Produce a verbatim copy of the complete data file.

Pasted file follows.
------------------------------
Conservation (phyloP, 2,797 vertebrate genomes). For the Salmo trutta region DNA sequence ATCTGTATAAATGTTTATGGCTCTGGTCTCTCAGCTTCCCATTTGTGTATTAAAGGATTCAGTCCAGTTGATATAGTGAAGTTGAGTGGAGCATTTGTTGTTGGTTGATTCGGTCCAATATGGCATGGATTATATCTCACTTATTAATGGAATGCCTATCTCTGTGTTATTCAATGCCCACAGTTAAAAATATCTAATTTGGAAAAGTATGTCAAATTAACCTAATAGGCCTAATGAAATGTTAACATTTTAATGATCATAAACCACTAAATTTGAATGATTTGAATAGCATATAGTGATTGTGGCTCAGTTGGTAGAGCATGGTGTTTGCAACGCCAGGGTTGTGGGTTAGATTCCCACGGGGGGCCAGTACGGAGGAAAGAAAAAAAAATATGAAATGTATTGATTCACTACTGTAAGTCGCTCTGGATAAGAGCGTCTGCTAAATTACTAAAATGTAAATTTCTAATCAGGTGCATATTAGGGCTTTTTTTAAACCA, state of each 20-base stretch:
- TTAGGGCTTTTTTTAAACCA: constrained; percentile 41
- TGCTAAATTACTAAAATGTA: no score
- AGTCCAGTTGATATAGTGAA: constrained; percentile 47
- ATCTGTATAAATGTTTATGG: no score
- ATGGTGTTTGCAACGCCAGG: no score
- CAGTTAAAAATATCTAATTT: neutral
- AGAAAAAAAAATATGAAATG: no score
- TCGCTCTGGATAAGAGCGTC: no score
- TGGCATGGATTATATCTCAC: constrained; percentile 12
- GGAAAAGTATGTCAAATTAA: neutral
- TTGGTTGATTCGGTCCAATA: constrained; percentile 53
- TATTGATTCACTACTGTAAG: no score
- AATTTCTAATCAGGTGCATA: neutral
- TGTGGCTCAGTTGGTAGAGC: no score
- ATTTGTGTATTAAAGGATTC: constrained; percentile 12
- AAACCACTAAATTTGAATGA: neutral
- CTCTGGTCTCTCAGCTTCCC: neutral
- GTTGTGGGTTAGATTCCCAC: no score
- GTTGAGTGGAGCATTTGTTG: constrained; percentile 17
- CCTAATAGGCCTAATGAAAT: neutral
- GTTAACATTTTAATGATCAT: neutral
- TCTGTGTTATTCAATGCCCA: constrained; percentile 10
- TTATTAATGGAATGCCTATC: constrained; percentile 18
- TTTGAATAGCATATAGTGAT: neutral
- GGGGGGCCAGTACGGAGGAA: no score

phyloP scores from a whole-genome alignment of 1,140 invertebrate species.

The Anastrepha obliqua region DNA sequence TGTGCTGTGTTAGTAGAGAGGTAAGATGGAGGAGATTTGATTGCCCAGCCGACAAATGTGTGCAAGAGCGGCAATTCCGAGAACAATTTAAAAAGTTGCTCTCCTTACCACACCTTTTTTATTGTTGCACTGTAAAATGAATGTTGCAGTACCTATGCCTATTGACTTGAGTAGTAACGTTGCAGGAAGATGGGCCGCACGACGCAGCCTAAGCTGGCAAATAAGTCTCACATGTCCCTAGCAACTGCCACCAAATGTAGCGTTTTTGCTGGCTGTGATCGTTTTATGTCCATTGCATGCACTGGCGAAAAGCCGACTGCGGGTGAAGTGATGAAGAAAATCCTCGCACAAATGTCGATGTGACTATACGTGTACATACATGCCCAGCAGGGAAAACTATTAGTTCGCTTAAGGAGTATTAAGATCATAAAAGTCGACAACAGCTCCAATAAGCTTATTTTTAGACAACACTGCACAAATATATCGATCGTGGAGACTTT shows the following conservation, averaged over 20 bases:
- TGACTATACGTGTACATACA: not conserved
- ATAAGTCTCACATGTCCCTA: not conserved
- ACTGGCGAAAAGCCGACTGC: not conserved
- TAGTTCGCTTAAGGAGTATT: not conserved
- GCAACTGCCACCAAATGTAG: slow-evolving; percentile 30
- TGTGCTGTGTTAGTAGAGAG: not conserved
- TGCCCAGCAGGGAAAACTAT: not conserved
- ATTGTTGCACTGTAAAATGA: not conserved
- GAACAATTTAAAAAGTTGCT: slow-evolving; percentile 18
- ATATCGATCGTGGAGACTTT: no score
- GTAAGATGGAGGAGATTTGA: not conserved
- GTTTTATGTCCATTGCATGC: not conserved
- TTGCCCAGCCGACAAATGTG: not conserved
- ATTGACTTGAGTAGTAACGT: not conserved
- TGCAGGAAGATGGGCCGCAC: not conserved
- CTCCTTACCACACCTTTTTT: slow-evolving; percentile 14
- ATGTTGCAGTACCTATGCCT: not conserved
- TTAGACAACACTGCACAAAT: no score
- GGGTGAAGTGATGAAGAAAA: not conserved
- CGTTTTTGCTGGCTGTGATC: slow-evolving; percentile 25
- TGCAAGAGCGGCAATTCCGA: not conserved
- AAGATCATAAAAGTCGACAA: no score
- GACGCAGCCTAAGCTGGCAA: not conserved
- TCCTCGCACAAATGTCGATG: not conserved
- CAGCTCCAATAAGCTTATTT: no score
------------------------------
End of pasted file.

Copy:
Conservation (phyloP, 2,797 vertebrate genomes). For the Salmo trutta region DNA sequence ATCTGTATAAATGTTTATGGCTCTGGTCTCTCAGCTTCCCATTTGTGTATTAAAGGATTCAGTCCAGTTGATATAGTGAAGTTGAGTGGAGCATTTGTTGTTGGTTGATTCGGTCCAATATGGCATGGATTATATCTCACTTATTAATGGAATGCCTATCTCTGTGTTATTCAATGCCCACAGTTAAAAATATCTAATTTGGAAAAGTATGTCAAATTAACCTAATAGGCCTAATGAAATGTTAACATTTTAATGATCATAAACCACTAAATTTGAATGATTTGAATAGCATATAGTGATTGTGGCTCAGTTGGTAGAGCATGGTGTTTGCAACGCCAGGGTTGTGGGTTAGATTCCCACGGGGGGCCAGTACGGAGGAAAGAAAAAAAAATATGAAATGTATTGATTCACTACTGTAAGTCGCTCTGGATAAGAGCGTCTGCTAAATTACTAAAATGTAAATTTCTAATCAGGTGCATATTAGGGCTTTTTTTAAACCA, state of each 20-base stretch:
- TTAGGGCTTTTTTTAAACCA: constrained; percentile 41
- TGCTAAATTACTAAAATGTA: no score
- AGTCCAGTTGATATAGTGAA: constrained; percentile 47
- ATCTGTATAAATGTTTATGG: no score
- ATGGTGTTTGCAACGCCAGG: no score
- CAGTTAAAAATATCTAATTT: neutral
- AGAAAAAAAAATATGAAATG: no score
- TCGCTCTGGATAAGAGCGTC: no score
- TGGCATGGATTATATCTCAC: constrained; percentile 12
- GGAAAAGTATGTCAAATTAA: neutral
- TTGGTTGATTCGGTCCAATA: constrained; percentile 53
- TATTGATTCACTACTGTAAG: no score
- AATTTCTAATCAGGTGCATA: neutral
- TGTGGCTCAGTTGGTAGAGC: no score
- ATTTGTGTATTAAAGGATTC: constrained; percentile 12
- AAACCACTAAATTTGAATGA: neutral
- CTCTGGTCTCTCAGCTTCCC: neutral
- GTTGTGGGTTAGATTCCCAC: no score
- GTTGAGTGGAGCATTTGTTG: constrained; percentile 17
- CCTAATAGGCCTAATGAAAT: neutral
- GTTAACATTTTAATGATCAT: neutral
- TCTGTGTTATTCAATGCCCA: constrained; percentile 10
- TTATTAATGGAATGCCTATC: constrained; percentile 18
- TTTGAATAGCATATAGTGAT: neutral
- GGGGGGCCAGTACGGAGGAA: no score

phyloP scores from a whole-genome alignment of 1,140 invertebrate species.

The Anastrepha obliqua region DNA sequence TGTGCTGTGTTAGTAGAGAGGTAAGATGGAGGAGATTTGATTGCCCAGCCGACAAATGTGTGCAAGAGCGGCAATTCCGAGAACAATTTAAAAAGTTGCTCTCCTTACCACACCTTTTTTATTGTTGCACTGTAAAATGAATGTTGCAGTACCTATGCCTATTGACTTGAGTAGTAACGTTGCAGGAAGATGGGCCGCACGACGCAGCCTAAGCTGGCAAATAAGTCTCACATGTCCCTAGCAACTGCCACCAAATGTAGCGTTTTTGCTGGCTGTGATCGTTTTATGTCCATTGCATGCACTGGCGAAAAGCCGACTGCGGGTGAAGTGATGAAGAAAATCCTCGCACAAATGTCGATGTGACTATACGTGTACATACATGCCCAGCAGGGAAAACTATTAGTTCGCTTAAGGAGTATTAAGATCATAAAAGTCGACAACAGCTCCAATAAGCTTATTTTTAGACAACACTGCACAAATATATCGATCGTGGAGACTTT shows the following conservation, averaged over 20 bases:
- TGACTATACGTGTACATACA: not conserved
- ATAAGTCTCACATGTCCCTA: not conserved
- ACTGGCGAAAAGCCGACTGC: not conserved
- TAGTTCGCTTAAGGAGTATT: not conserved
- GCAACTGCCACCAAATGTAG: slow-evolving; percentile 30
- TGTGCTGTGTTAGTAGAGAG: not conserved
- TGCCCAGCAGGGAAAACTAT: not conserved
- ATTGTTGCACTGTAAAATGA: not conserved
- GAACAATTTAAAAAGTTGCT: slow-evolving; percentile 18
- ATATCGATCGTGGAGACTTT: no score
- GTAAGATGGAGGAGATTTGA: not conserved
- GTTTTATGTCCATTGCATGC: not conserved
- TTGCCCAGCCGACAAATGTG: not conserved
- ATTGACTTGAGTAGTAACGT: not conserved
- TGCAGGAAGATGGGCCGCAC: not conserved
- CTCCTTACCACACCTTTTTT: slow-evolving; percentile 14
- ATGTTGCAGTACCTATGCCT: not conserved
- TTAGACAACACTGCACAAAT: no score
- GGGTGAAGTGATGAAGAAAA: not conserved
- CGTTTTTGCTGGCTGTGATC: slow-evolving; percentile 25
- TGCAAGAGCGGCAATTCCGA: not conserved
- AAGATCATAAAAGTCGACAA: no score
- GACGCAGCCTAAGCTGGCAA: not conserved
- TCCTCGCACAAATGTCGATG: not conserved
- CAGCTCCAATAAGCTTATTT: no score